Remember the Ladies

Remember the Ladies

In spring of 1776, John Adams, Thomas Jefferson, and Benjamin Franklin were in Philadelphia talking about declaring independence from Great Britain due to a belief in a set of principles that all men are created equal.

 They spoke of rights that cannot be rightfully be taken away, such as those we all know the words to:

  • life
  • liberty
  •  the pursuit of happiness.



 "Off The Road" is a 400 page look into the eyes of Neal Cassidy, Jack Kerouac, and Allen Ginsberg, by Carolyn Cassidy.   

It's an interesting read about the woman at home of such a traveling runaway icon. 

I've spent days in City Lights, wondering of all the souls that traveled through, beatboxing their way into the very history books on the shelves.


 Women make history possible, something men don't like to mention much. Much to the patriarchy's chagrin, women are the catalysts and the enablers and 1/2 the ultimate force of the human race.

In 1776, at home with 4 children to feed and care for alone, on only the food supplies saved from last season's harvest due to restrictions and issues placed by Great Britain, Abigail Adams wrote a letter to John Adams saying.

"I long to hear that you have declared an independancy—and by the way in the new Code of Laws which I suppose it will be necessary for you to make I desire you would Remember the Ladies, and be more generous and favourable to them than your ancestors. Do not put such unlimited power into the hands of the Husbands. Remember all Men would be tyrants if they could. If perticuliar care and attention is not paid to the Laidies we are determined to foment a Rebelion, and will not hold ourselves bound by any Laws in which we have no voice, or Representation."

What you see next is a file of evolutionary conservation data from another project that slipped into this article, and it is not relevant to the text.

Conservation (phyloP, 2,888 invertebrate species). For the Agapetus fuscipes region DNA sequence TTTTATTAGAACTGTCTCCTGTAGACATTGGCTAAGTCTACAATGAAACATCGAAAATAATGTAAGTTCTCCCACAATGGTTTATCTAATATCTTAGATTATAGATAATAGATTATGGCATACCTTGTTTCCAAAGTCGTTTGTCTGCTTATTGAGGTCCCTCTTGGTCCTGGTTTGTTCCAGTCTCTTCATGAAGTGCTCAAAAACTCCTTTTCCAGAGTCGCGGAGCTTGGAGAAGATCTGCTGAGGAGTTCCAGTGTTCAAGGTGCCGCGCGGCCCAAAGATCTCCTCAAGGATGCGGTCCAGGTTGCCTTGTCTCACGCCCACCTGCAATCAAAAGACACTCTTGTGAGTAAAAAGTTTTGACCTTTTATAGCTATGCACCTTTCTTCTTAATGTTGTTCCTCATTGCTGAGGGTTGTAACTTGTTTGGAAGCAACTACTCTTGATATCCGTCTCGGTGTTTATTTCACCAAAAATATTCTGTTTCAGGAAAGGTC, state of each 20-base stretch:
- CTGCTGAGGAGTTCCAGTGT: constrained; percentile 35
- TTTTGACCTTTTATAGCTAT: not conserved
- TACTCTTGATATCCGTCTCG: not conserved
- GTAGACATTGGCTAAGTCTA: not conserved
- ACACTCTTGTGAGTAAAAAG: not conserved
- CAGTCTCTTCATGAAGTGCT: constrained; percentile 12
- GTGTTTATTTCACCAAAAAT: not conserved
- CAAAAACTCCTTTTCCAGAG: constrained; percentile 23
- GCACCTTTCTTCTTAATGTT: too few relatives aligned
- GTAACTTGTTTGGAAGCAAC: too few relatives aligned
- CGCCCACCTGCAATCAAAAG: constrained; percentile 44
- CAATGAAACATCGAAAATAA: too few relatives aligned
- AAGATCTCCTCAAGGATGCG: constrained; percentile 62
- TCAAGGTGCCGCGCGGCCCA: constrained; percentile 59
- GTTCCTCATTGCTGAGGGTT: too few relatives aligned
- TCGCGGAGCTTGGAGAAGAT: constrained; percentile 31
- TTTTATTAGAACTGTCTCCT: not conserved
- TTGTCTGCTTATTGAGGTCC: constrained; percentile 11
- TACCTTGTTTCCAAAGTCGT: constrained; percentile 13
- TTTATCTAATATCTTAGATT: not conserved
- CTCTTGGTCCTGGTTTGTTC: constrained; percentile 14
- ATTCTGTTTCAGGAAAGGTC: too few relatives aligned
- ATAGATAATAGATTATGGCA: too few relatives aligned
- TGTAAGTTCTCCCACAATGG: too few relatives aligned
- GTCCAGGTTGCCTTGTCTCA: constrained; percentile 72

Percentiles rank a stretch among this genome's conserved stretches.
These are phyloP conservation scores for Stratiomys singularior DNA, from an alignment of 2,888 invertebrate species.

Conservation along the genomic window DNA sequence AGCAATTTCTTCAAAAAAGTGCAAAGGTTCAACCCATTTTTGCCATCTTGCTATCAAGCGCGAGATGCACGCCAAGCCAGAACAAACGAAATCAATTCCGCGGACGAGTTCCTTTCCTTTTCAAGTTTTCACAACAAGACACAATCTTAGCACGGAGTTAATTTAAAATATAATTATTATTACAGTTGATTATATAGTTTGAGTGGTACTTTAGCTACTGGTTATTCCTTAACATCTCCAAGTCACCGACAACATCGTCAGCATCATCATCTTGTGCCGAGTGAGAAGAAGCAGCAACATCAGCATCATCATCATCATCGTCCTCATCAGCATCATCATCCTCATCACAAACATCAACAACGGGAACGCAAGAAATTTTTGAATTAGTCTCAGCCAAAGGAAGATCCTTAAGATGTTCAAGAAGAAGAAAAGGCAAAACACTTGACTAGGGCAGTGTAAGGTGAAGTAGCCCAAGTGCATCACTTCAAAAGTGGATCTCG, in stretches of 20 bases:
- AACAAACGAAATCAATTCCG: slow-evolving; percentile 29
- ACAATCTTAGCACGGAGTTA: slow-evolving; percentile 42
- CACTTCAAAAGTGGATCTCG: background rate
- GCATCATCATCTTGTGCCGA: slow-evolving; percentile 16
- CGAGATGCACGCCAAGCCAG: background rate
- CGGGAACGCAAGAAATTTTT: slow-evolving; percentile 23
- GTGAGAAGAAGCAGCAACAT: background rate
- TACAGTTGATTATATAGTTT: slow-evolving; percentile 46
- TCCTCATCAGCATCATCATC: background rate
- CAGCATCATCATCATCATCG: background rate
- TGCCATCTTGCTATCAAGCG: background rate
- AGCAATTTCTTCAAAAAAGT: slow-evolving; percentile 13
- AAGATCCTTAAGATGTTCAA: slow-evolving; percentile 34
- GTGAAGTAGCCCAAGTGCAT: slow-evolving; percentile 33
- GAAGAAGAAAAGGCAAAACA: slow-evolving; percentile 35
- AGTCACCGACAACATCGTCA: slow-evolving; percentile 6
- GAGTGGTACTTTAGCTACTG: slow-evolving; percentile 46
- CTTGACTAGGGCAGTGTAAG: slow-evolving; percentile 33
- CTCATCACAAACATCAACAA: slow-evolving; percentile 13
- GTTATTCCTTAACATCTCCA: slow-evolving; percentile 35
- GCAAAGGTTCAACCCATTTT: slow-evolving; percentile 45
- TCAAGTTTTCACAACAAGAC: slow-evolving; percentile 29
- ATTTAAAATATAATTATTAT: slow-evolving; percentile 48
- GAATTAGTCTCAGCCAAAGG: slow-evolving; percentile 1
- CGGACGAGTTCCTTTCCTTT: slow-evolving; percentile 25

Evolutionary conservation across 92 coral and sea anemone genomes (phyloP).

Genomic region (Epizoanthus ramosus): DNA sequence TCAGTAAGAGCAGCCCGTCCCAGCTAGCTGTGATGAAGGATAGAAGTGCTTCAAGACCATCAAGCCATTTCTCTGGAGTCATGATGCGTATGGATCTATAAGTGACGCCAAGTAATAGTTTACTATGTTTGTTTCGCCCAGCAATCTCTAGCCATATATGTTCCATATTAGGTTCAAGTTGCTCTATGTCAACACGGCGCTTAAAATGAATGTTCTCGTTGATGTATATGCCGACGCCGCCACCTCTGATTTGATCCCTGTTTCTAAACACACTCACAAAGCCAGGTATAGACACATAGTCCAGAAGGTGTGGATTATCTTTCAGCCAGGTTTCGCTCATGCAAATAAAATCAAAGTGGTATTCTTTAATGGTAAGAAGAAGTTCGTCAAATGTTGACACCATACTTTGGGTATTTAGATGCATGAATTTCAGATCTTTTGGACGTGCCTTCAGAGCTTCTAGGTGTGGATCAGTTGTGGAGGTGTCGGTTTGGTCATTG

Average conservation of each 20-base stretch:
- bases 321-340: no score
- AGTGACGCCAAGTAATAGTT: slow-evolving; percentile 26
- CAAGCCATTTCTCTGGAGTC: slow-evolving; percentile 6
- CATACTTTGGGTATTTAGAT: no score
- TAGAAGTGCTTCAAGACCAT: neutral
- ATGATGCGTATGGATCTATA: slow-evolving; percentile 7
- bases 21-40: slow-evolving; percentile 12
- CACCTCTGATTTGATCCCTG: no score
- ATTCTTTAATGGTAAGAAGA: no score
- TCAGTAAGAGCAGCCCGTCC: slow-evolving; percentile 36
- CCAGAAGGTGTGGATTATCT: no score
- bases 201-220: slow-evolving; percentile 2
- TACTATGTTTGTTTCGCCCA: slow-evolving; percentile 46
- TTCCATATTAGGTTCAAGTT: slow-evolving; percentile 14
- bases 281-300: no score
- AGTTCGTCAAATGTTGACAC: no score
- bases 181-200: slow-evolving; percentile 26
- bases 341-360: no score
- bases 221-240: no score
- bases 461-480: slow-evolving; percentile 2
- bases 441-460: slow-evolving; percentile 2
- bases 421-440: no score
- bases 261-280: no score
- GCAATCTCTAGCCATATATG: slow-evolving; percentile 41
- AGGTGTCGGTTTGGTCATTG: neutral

"In this extraordinary code of laws,

I ask that you remember the ladies."

This Spring, Earth to Daisy will be offering donation-matching of 20% to "Remember the Ladies", a non-profit organization created by Dr. Emily Krichbaum to help teachers and school districts provide more representative and inclusive histories to young girls and women.

Dr. Krichbaum is inspired by Marian Wright Edelman, an American Activist for children's rights born in 1939.  She was the first African American woman admitted to The Mississippi Bar in 1964. She was entered into the National Women's Hall of Fame in 1993 and was named  as an Honoree in the National Women's History Project in 2004: Women Inspiring Hope and Possibility."

"You can't be what you don't see."
- Marian Wright Edelman



Earth to Daisy urges you to contemplate the stories and the histories you don't hear.  To be who you needed when you were younger.  To be the change you wish to see.  Write your own story so that another man needn't write it for you.

Another book to check out is  Extraordinary Women: 70 Remarkable Women who Made a Difference, Inspired, and Broke Barriers. 




Remember the ladies. 


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